Home > Neurology > ECTRIMS 2022 > Diagnosis and Prediction of Disease Course > Physical impairment is present before perceived MS onset

Physical impairment is present before perceived MS onset

Presented by
Ms Annalaura Lerede, Imperial College London, UK

An analysis of patient-reported outcomes (PROs) over a 10-year period suggests that physical impairment in MS patients with progressive disease is present before the perceived disease onset. This implies that an initial phase of the disease may be generally overlooked.

Online registries offer the opportunity to streamline follow-up through large-scale, long-term, and cost-effective data collection. Registry data can be analysed retrospectively to compare outcomes based on a particular exposure. Additionally, this type of data allows patients to get involved with research and offer a personal perspective on their disease.

Ms Annalaura Lerede (Imperial College London, UK) presented a prospective registry data analysis reflecting 55-year-long disease trajectories, using data from a 10-year period [1]. The aim was to gather new insights into the evolution of physical disability across MS subtypes. Ms Lerede focused on 2 PROs, namely the Multiple Sclerosis Impact Scale (MSIS-29) motor component, and the Multiple Sclerosis Walking Scale (MSWS-12), which measure general motor and walking abilities, respectively. A total of 15,976 MS patients from the UK MS Register provided data for this study. The records were analysed by disease length (5-years bins) and by MS subtype: relapsing-remitting MS (RRMS), primary-progressive MS (PPMS), secondary-progressive MS (SPMS), and so-called ‘benign’ MS.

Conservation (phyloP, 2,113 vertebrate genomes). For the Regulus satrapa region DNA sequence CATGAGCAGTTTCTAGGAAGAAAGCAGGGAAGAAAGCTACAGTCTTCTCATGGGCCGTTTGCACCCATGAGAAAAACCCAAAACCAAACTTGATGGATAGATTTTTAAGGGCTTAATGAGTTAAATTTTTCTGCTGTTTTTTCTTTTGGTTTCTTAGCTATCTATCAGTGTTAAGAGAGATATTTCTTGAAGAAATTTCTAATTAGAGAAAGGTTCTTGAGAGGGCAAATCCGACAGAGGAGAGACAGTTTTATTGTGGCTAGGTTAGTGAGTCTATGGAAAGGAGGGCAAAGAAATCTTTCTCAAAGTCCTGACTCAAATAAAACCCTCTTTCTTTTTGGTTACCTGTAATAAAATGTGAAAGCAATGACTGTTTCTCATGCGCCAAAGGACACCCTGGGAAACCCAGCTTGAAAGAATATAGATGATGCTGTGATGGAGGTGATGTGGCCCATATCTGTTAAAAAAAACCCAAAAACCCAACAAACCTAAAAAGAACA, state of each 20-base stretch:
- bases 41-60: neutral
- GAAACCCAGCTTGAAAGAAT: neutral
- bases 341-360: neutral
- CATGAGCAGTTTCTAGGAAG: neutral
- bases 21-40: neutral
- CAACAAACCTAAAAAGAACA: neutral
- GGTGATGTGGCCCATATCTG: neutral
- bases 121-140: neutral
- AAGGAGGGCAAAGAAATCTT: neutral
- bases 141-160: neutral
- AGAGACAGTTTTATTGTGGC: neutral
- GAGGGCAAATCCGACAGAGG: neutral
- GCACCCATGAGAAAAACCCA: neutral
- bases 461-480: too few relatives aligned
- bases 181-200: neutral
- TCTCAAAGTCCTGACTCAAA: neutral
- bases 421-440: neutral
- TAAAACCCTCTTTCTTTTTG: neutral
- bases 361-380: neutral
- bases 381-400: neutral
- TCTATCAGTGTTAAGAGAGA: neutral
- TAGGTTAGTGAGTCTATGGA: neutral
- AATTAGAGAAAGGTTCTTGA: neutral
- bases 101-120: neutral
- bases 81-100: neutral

Results showed that the investigated PROs worsened over time in each disease subtype except benign MS (2% of the total population) and at each disease timepoint (P<0.0001 for both PROs). The average scores of all subtypes differed from each other (P<0.01) and disease duration was associated with PROs for all subtypes (P<0.001). PPMS and SPMS patients had notably higher (e.g. worse) PROs from the first year up to 10 years later. RRMS patients whose disease progressed within the 10-year follow-up also had higher average PROs from onset (P<0.0001 up to 45 years from onset).

Ms Lerede noted that both PROs already reflect physical disability in all categories of patients before perceived MS onset. “These results suggest that patients may be overlooking an initial phase of the disease.” She added that this work supports the value of PROs as alternative outcome measures in MS, and that PROs may be useful to study the MS prodromal phase.

  1. Lerede A, et al. From the patient’s perspective: trajectories of physical worsening over 55 years in multiple sclerosis. Abstract O083, ECTRIMS 2022, 26–28 October, Amsterdam, the Netherlands.

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